Cool season lawns can stay green 12 months of the year here. Warm season lawns turn brown during the late fall and winter months. Some can handle overseeding in the fall with ryegrass if  a green lawn is wanted through the winter, but some do not.
            The predominant lawns in Las Vegas during the 1980s and earlier were Kentucky bluegrass for high-end lawns and common Bermudagrass for low-end lawns. Heat tolerant perennial ryegrass started making appearances in the late 1980s. Annual ryegrass was used for overseeding common Bermuda during the winter while managed back to common Bermuda in mid spring.
            The variety of a plant chosen, whether it’s a lawn grass or a vegetable, can be just as important as the kind selected. This is an important concept to learn.

Too Many Flies

Q. I have houseflies all over my lantana and roses! I find little black dots, which I guess to be eggs, on the leaves of those plants. I have sprayed with neem oil and Ortho Home Defense to get rid of them, but they keep coming. I don’t see damage to the plants, but I don’t want to have a fly breeding grounds in my garden.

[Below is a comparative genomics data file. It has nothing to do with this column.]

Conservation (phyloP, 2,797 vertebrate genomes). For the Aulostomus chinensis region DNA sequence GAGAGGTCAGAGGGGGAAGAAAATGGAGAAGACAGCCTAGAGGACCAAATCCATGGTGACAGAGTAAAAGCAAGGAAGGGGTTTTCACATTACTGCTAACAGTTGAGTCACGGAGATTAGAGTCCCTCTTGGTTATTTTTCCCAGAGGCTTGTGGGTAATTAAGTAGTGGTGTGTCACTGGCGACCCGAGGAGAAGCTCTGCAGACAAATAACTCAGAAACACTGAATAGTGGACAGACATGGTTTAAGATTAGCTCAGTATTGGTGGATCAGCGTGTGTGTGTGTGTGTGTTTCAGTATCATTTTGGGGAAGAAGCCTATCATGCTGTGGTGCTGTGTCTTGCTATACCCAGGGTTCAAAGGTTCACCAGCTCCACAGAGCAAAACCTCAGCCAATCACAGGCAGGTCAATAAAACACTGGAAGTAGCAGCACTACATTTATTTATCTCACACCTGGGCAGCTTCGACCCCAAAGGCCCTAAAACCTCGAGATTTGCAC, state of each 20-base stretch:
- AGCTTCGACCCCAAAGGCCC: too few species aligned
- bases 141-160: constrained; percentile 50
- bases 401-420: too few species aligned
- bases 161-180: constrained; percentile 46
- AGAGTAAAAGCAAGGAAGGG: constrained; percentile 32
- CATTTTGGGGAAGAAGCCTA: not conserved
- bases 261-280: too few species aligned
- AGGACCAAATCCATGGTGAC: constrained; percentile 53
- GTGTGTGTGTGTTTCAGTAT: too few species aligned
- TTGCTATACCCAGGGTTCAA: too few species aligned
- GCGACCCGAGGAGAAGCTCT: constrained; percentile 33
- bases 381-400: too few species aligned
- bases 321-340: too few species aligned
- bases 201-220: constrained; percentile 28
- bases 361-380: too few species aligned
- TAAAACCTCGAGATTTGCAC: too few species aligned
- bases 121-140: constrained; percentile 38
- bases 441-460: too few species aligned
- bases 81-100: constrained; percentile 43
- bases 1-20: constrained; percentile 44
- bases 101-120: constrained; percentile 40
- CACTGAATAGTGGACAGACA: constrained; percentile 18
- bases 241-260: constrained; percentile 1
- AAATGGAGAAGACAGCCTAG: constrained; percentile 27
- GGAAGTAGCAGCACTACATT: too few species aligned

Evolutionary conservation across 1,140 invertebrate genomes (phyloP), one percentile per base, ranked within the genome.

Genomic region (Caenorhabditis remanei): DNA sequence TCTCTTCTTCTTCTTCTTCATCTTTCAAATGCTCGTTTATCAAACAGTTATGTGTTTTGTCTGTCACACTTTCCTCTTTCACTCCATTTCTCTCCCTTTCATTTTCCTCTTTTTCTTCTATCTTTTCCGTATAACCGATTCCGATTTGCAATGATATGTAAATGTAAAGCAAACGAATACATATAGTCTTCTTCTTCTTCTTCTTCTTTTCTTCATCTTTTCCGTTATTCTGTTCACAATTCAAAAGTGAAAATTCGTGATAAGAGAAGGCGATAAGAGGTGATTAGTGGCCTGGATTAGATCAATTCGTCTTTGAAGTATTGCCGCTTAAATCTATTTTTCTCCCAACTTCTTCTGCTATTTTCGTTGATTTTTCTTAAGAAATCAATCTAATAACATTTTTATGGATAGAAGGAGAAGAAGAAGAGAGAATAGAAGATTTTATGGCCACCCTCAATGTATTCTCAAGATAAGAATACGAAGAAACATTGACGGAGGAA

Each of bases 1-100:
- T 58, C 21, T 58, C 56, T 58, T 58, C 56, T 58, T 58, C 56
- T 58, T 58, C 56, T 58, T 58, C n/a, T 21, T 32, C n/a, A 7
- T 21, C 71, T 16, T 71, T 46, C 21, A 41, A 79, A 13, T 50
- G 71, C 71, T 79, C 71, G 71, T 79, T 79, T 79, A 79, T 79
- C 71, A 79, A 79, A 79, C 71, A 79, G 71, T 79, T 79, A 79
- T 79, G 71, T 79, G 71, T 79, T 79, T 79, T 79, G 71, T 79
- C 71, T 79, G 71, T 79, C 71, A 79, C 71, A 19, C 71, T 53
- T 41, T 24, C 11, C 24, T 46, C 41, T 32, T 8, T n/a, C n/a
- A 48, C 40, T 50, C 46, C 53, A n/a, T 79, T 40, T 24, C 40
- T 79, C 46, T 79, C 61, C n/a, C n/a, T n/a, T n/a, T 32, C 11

Flies are there for a reason. What do they need? Food and a place to breed. Flies usually indicate a manure problem and/or accessible food. Clean them up and the flies are gone.

A. Sounds like these flies are using your lantana and roses as a bordello. I don’t think the black spots are eggs. I think it is insect poop. Their poop from the sound of it.
            We will have to follow the KISS principle on this one. This means they are probably attracted to something to eat nearby such as dog food, animal poop, garbage cans, etc. Find the source of their food, control it and the flies will move on. That’s the only way I know to achieve long lasting, sustainable control. If you relied on sprays or traps it would be a never-ending battle.